FIG. 3a illustrates a side view of hook attachment 62a with a hook portion 90 and a shaft portion 92. FIG. 3b shows a cut away view of hook attachment 62a with a rod segment receptacle 96, a elastic cord passage 98 and a knot holder 100 along with an inner hook surface 102. Also referring again to FIG. 1, rod segment receptacle 96 is used to hold rod segment 64a. As described before, one end of elastic cord 66a passes through elastic cord passage 98 and is knotted. That knot (not shown) rests in knot holder 100. In an alternate embodiment, such as in the case of each rod segment being joined to the next through the use of a threaded end on one rod segment which screws into a threaded receptacle on another rod segment, rod segment receptacle 96 would have a threaded surface for receiving a threaded end of a rod segment. In that alternate embodiment, elastic cord passage 98 and knot holder 100 would be unnecessary. Hook attachment 62b is configured identically to hook attachment 62a, and thus the description for hook attachment 62a applies equally to hook attachment 62b. Hook attachment 62a and hook attachment 62b are constructed out of plastic composites, but can be made out metal or any other rigid material such as wood or fiberglass.

It is to be noted that hook attachments 62a and 62b are not essential and, in alternate embodiments, other methods of attaching rods 60a and 60b may be employed. For example, instead of using a hook attachment, a spring-loaded clip or clamp can be used. Alternatively, awning covering 16 can have a receptacle for accepting a tip of a rod.

FIG. 4a illustrates a side view showing knuckle attachment 76a with a knuckle portion 110 and a shaft portion 112. FIG. 4b shows a cut away view of knuckle attachment 76a with a rod segment receptacle 114, a elastic cord passage 116 and a knot holder 118 along with an inner knuckle surface 120, a first prong 122 and a second prong 124. Also referring again to FIG. 1, rod segment receptacle 114 is used to hold rod segment 74a. As described before, another end of elastic cord 66a passes through elastic cord passage 116 and is knotted. This second knot (not shown) rests in knot holder 118. In an alternate embodiment, such as in the case of each rod segment being joined to the next through the use of a threaded end on one rod segment which screws into a threaded receptacle on another rod segment, rod segment receptacle 114 would have a threaded surface for receiving a threaded end of a rod segment. In that alternate embodiment, elastic cord passage 116 and knot holder 118 would be unnecessary.

As shown in FIG. 4a and FIG. 4b, knuckle attachment 76a has knuckle portion 110 with first prong 122 and second prong 124 defining inner knuckle surface 120 as a "C" shaped surface. Referring again to FIG. 1, suction cup 78a is attached to knuckle portion 110 by first prong 122 and second prong 124 resting in a first indentation and a second indentation of suction cup 78a. This arrangement allows suction cup 78a room to pivot partially around the axis defined by first prong 122 and second prong 124. Alternatively, suction cup 78a and knuckle attachment 76a can be made out of one unit. Knuckle attachment 76b is configured identically to knuckle attachment 76a, and thus the description for knuckle attachment 76a applies equally to hook attachment 76b. Knuckle attachment 76a and knuckle attachment 76b are constructed out of plastic composites, but can be made out of metal or any other rigid material such as wood or fiberglass.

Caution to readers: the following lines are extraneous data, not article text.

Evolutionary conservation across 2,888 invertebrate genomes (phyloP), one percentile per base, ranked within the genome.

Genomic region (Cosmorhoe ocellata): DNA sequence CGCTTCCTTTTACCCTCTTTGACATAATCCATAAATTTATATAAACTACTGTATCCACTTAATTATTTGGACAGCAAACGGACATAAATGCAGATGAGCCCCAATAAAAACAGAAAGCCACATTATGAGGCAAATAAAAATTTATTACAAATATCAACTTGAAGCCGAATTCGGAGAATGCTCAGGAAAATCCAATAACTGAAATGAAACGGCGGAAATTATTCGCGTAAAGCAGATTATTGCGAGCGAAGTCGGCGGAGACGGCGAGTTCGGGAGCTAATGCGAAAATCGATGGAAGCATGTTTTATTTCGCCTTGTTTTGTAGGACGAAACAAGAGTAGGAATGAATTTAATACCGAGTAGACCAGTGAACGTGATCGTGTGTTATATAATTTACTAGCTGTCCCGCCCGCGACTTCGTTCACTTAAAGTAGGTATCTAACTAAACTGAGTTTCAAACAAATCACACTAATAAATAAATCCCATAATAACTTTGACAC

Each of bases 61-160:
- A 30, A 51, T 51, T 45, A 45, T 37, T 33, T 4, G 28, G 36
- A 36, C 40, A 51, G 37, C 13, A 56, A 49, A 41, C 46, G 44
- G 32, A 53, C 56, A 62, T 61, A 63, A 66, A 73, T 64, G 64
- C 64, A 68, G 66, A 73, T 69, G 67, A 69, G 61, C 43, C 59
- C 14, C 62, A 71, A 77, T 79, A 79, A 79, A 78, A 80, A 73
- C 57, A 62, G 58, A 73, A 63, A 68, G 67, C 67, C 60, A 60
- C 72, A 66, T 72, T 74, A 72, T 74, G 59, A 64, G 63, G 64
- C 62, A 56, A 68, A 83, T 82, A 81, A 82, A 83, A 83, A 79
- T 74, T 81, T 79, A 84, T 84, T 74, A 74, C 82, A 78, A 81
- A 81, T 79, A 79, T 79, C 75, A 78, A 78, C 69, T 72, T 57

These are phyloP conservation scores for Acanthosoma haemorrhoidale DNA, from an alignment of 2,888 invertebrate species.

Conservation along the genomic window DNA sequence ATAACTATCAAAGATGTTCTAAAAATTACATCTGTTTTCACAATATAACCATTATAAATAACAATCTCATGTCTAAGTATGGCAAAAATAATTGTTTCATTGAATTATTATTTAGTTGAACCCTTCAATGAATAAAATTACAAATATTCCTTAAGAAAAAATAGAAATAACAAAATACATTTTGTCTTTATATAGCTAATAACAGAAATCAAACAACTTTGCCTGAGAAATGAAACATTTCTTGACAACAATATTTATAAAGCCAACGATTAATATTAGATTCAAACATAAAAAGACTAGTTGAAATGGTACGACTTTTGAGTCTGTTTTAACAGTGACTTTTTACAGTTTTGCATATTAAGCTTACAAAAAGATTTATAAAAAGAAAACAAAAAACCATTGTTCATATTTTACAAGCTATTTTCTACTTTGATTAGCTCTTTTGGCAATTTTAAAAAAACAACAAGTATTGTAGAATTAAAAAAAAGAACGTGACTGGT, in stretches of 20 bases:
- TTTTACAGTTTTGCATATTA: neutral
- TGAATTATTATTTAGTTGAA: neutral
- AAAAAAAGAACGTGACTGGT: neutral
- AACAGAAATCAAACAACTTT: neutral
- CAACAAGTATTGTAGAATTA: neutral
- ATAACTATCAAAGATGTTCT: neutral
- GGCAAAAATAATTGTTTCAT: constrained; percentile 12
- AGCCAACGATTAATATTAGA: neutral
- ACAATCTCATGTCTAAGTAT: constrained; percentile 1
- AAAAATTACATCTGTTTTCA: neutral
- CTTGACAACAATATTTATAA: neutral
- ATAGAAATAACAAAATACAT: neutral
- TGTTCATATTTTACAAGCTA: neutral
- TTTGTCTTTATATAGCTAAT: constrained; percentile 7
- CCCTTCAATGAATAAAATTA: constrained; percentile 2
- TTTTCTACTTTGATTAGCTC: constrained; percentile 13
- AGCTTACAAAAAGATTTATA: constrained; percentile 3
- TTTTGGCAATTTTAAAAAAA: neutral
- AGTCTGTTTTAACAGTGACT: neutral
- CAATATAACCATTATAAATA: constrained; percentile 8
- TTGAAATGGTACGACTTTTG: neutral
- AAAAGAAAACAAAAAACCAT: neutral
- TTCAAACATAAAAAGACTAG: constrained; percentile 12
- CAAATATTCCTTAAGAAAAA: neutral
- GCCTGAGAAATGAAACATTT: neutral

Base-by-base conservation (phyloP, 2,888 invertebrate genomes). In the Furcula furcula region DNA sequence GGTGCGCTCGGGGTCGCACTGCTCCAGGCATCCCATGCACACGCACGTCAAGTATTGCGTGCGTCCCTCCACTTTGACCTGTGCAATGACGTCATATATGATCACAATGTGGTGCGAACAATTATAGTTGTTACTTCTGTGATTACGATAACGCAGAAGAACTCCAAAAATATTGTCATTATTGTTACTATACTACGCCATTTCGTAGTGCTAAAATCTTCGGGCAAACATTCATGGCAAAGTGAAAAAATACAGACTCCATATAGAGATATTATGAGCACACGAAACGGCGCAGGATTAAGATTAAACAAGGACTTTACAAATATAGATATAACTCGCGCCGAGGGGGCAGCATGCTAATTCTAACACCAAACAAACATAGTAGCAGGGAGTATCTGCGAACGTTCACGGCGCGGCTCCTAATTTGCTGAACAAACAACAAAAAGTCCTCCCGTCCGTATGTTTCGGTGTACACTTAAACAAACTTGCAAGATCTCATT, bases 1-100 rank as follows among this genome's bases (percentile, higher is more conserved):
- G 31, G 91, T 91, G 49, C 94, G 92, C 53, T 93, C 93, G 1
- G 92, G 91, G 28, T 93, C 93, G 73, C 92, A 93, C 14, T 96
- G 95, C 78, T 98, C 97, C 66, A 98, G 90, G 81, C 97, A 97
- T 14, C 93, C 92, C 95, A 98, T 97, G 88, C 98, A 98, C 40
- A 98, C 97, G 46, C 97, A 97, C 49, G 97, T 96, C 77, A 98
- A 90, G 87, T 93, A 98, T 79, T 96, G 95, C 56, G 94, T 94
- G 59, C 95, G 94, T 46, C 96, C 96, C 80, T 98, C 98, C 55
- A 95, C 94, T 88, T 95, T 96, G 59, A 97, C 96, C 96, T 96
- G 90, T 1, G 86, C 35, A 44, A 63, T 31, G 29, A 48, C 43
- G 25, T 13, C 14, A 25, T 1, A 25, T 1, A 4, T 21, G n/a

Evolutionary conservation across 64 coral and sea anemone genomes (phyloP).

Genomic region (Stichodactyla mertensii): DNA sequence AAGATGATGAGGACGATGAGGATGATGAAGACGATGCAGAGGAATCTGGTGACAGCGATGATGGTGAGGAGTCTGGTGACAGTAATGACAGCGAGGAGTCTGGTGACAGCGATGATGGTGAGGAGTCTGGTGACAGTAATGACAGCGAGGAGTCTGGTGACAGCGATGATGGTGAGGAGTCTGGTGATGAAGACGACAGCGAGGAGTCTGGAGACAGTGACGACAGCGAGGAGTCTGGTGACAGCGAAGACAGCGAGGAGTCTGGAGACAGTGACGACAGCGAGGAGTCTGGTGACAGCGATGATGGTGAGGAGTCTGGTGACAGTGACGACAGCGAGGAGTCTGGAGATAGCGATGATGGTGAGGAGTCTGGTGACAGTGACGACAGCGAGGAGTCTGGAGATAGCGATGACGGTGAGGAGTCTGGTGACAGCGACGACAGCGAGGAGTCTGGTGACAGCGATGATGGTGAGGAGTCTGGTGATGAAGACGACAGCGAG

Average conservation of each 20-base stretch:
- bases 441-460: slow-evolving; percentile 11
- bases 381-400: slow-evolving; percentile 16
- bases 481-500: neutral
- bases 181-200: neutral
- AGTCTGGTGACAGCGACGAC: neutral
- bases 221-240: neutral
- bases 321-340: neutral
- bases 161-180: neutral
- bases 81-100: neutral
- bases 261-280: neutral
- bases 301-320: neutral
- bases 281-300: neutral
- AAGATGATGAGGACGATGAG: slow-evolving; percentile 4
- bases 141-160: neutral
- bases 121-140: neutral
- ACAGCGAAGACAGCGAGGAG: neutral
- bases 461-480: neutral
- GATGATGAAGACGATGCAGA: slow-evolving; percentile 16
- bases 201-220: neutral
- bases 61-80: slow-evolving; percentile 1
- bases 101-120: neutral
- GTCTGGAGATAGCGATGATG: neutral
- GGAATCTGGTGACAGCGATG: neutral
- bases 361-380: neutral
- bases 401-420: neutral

There can be many alternatives to the use of knuckle attachments 76a and 76b to attach suction cup 78a and 78b to rods 60a and 60b, respectively. For example, a universal joint can be used as the connector between a suction cup and a rod. Also, the rod can be directly attached to a suction cup, with the rod attaching to the suction cup at an angled so that proper mounting angle can be achieved for the rod without breaking the suction.

FIG. 5 is an installed view of awning assembly 10 of FIG. 1 showing a first use of awning assembly 10 on a side 134 of an automobile 130 having a window 132 in side 134, a top side 136 and a back side 138. Suction cup 52a and 52b are first attached to awning covering 16 though the use of straps 50a and 50b, buckles 54a and 54b, and loops 22a and 22b, respectively. Suction cup 52a and 52b are then attached to side 134 of automobile 130 by applying the cup side of suction cups 52a and 52b to a pre-determined position on side 134 and applying pressure so as to empty the air out of the cup portions of suction cups 52a and 52b, respectively. Straps 50a and 50b are adjustable such that adjustment of the straps 50a and 50b changes the angle of the awning without detaching the suction cups. It is to be noted that suction cups 52a and 52b can also be attached to either top side 136 or window 132 of automobile 130.